Of Torques and Birds: Identity and Status in Ancient Chorasmia (1st c BCE - 1st c CE)
A Talk by Fiona Kidd, University of Sydney
Wednesday, June 06, 20074:00 PM - 5:00 PM
Humanities Building 389
Los Angeles, CA 90095
The recently discovered painted portrait gallery at the monumental site of Kazakl’i-yatkan in ancient Chorasmia (modern Uzbekistan) provides a unique snapshot of pre-Islamic Central Asian elites rarely found in the archaeological record. But who do these portraits represent: are they kings, or priests or perhaps members of the ruling family? Located in a monumental building clearly associated with cult, the portraits provide a unique foundation on which to explore status and identity in the broader context of Iranian and steppic visual art. Status and identity are key themes in Central Asia, whose cultures are intrinsically syncretic. The region lies at the crossroads between east and west, blending influences from China to the Mediterranean. In this lecture, Dr. Kidd will discuss the identity of those portrayed at Kazakl’i-yatkan through an exploration of elements of status. An understanding of the visual construction of elite identity at Kazakl’i-yatkan will provide critical insight into one of the Dark Ages of ancient Central Asia.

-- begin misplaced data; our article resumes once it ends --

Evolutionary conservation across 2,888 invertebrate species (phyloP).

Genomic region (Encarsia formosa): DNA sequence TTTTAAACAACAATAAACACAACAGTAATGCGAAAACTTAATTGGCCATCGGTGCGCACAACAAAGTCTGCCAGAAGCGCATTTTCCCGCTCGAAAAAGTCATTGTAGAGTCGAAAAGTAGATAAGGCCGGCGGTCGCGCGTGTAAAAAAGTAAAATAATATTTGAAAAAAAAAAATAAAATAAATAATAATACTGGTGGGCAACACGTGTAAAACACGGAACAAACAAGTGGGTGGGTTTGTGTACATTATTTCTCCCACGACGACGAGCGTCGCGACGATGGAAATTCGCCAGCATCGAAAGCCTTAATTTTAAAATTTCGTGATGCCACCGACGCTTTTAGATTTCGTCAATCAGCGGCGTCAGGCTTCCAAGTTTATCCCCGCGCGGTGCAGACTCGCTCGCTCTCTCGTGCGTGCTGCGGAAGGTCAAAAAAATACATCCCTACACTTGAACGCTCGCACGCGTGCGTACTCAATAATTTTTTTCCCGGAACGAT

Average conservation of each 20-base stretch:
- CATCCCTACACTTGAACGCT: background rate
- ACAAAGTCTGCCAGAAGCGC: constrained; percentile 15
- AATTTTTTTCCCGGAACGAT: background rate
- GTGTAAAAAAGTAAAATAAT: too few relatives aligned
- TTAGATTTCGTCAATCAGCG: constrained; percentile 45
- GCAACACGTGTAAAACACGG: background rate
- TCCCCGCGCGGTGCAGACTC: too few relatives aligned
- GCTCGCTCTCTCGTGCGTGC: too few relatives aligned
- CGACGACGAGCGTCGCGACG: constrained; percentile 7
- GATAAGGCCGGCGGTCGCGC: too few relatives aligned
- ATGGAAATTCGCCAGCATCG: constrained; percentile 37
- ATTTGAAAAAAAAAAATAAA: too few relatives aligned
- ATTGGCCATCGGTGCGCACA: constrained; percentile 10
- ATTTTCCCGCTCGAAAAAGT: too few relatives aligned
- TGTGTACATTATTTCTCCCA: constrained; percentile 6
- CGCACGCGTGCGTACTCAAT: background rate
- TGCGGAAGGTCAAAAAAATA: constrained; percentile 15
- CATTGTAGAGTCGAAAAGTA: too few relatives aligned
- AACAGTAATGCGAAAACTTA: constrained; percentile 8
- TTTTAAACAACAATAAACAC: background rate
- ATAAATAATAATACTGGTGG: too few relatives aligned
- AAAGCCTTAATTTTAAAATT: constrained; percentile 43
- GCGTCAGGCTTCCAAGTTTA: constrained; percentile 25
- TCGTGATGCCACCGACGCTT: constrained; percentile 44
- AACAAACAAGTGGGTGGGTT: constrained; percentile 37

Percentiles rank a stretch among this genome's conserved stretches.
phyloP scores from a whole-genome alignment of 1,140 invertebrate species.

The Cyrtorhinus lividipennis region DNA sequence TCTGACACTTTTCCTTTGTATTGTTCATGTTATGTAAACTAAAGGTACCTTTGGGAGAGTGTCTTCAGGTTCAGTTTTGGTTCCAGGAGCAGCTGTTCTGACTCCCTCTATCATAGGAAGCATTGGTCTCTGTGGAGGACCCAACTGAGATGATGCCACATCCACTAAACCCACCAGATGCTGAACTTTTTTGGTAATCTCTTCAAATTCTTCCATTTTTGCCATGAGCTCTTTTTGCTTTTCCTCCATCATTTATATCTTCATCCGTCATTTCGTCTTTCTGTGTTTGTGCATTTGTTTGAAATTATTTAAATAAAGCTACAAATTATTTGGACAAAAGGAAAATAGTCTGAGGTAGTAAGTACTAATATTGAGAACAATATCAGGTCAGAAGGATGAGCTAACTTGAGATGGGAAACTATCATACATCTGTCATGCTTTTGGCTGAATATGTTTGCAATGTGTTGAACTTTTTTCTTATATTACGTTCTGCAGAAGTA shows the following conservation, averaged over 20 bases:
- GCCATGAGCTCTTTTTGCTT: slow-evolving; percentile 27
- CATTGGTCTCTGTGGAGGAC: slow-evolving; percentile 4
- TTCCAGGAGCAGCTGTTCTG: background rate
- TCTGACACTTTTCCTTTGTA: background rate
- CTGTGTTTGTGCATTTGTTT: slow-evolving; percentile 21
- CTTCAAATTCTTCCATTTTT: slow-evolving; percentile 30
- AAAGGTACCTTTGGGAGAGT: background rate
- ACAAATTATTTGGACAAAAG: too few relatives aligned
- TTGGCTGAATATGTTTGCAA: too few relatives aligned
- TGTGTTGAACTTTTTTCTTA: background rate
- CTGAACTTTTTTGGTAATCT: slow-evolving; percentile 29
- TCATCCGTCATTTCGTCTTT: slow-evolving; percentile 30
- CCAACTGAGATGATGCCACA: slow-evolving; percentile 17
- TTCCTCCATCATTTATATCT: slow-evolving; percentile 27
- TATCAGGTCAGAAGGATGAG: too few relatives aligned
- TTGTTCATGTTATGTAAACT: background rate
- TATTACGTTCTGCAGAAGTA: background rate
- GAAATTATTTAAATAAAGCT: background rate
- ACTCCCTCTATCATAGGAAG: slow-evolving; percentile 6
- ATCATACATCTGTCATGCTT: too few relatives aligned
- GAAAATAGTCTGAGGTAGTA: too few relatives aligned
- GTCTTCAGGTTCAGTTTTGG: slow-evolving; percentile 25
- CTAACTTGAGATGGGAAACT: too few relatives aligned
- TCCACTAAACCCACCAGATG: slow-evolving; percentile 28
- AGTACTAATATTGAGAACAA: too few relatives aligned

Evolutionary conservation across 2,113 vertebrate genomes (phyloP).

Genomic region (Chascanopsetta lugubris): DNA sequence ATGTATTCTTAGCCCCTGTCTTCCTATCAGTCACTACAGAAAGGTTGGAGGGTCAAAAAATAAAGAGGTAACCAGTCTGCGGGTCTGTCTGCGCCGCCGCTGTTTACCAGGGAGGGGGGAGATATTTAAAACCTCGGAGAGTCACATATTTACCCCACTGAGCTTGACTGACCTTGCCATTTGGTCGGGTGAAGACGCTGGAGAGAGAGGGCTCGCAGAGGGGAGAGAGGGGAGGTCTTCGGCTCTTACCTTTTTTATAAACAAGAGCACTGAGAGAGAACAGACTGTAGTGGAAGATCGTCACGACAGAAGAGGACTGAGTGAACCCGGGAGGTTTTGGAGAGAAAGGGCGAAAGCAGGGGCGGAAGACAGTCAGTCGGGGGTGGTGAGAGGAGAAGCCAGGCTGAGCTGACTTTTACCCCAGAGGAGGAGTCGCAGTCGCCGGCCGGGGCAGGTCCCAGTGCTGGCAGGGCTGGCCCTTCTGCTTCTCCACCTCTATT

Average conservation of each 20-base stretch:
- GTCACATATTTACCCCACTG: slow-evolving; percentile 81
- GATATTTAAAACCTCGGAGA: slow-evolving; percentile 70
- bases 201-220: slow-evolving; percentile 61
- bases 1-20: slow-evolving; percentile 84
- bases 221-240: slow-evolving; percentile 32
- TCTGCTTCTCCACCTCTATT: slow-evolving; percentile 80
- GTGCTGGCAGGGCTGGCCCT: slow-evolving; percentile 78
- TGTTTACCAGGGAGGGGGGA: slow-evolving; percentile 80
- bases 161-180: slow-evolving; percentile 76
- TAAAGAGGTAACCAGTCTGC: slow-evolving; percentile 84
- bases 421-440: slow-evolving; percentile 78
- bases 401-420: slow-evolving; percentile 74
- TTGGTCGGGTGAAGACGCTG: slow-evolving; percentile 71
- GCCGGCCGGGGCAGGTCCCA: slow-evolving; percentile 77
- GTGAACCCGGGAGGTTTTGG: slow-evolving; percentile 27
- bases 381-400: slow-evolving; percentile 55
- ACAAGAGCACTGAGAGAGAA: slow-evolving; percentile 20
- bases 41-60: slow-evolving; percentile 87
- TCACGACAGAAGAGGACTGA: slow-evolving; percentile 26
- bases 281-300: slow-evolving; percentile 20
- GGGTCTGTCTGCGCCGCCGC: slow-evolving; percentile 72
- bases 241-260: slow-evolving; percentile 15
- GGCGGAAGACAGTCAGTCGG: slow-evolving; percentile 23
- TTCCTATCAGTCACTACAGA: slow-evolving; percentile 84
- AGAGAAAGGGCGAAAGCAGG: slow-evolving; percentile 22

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Dr. Fiona Kidd is a Research Associate in the Department of Near Eastern Archaeology at the University of Sydney. She has recently completed her PhD, with a dissrtation titled The Samarkand Region of Sogdiana: Figurines, Costume and Identity, 2nd - 1st Century BCE to 8th Century CE. It explores aspects of regional and local identity in the Samarkand region of Sogdiana on the basis of costume represented on terracotta figurines dated to between the 2nd - 1st century BCE and the 8th century CE.
Dr. Kidd is a candidate for the East Asian Archaeology position in the UCLA Cotsen Institute.
Sponsor(s): Center for Chinese Studies, Archaeology